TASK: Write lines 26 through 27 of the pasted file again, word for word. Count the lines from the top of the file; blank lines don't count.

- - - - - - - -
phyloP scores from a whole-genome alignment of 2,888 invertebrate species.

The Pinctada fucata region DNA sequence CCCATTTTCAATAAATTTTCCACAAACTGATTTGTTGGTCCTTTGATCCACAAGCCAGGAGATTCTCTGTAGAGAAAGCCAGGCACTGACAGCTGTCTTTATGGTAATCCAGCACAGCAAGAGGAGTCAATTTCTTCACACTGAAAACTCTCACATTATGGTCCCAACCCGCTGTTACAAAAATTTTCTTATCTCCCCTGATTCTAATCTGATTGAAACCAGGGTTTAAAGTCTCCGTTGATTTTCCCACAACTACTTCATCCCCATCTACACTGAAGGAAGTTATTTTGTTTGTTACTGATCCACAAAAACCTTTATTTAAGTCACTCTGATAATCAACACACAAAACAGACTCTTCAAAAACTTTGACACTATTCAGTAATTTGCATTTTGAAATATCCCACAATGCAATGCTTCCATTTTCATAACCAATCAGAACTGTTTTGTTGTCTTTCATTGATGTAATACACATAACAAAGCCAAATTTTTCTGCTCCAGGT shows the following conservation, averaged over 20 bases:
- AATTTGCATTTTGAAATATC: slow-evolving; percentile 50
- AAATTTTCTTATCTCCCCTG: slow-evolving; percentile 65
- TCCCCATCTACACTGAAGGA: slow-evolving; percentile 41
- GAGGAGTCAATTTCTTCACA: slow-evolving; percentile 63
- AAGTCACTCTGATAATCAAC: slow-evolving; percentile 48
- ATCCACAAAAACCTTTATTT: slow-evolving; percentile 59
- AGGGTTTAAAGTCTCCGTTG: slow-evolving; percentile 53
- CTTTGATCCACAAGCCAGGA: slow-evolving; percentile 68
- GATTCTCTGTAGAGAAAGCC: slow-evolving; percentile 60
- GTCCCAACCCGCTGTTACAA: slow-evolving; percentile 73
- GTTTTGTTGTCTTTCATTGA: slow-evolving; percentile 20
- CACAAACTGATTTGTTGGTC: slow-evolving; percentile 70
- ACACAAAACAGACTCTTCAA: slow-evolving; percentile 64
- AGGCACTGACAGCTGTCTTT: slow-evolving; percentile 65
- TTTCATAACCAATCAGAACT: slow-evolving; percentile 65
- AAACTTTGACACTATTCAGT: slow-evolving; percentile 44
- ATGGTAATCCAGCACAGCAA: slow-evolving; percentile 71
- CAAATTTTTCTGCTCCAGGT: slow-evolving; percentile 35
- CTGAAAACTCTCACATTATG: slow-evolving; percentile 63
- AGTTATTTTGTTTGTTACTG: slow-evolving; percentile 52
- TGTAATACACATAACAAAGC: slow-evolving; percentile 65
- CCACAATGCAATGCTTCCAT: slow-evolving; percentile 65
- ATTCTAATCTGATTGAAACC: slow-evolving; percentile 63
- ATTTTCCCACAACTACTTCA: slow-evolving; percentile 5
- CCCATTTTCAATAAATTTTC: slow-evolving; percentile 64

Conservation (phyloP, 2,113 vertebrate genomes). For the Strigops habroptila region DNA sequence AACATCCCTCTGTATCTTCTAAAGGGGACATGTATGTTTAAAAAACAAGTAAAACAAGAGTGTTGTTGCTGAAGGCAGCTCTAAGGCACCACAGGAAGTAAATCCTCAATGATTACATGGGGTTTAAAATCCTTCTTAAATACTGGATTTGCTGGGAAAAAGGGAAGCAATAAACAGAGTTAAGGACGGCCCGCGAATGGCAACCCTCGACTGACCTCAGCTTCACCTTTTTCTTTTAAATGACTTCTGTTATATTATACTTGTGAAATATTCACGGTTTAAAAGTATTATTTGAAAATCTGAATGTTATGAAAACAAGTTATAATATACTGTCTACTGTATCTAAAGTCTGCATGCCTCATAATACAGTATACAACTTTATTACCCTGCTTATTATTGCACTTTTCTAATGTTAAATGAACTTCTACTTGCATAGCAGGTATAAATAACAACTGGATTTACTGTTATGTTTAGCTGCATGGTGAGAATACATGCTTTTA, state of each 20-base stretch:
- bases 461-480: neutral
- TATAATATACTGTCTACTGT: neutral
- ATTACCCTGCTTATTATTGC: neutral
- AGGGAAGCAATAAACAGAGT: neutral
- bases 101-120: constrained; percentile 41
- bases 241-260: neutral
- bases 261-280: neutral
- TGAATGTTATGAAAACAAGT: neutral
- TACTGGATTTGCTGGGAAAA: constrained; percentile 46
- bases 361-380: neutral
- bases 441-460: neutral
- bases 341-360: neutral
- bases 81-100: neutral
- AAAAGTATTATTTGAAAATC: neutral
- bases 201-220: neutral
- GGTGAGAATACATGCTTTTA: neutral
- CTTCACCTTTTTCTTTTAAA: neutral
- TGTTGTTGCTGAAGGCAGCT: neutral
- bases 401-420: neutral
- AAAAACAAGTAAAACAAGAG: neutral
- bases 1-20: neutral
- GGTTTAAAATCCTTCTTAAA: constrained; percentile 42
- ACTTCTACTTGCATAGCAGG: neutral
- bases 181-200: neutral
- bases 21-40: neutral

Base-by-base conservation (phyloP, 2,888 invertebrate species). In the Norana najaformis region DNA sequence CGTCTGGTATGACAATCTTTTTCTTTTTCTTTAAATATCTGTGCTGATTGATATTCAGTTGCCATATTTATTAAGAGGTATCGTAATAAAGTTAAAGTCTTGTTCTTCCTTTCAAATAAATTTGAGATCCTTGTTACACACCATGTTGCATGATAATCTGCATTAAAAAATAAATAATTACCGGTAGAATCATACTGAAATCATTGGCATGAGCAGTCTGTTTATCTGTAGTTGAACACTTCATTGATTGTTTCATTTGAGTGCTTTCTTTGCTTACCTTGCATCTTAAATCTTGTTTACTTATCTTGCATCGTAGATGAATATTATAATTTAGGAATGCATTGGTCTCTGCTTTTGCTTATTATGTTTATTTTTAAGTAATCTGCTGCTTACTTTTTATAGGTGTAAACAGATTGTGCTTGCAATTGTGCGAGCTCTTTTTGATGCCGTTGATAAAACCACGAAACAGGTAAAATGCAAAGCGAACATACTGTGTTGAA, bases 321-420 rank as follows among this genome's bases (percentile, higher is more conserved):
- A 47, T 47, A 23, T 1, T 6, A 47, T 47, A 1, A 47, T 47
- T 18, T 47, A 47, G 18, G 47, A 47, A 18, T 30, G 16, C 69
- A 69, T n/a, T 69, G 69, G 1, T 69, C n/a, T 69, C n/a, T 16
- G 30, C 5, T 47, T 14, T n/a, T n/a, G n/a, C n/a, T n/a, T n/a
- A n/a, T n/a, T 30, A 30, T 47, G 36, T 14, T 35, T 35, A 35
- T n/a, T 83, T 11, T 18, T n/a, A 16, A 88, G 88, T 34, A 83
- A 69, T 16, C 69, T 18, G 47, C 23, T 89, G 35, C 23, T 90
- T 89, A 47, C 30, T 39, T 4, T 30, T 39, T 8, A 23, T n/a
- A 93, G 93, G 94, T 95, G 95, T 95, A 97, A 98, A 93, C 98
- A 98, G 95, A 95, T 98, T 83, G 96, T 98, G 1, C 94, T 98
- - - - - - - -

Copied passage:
- ATTTTCCCACAACTACTTCA: slow-evolving; percentile 5
- CCCATTTTCAATAAATTTTC: slow-evolving; percentile 64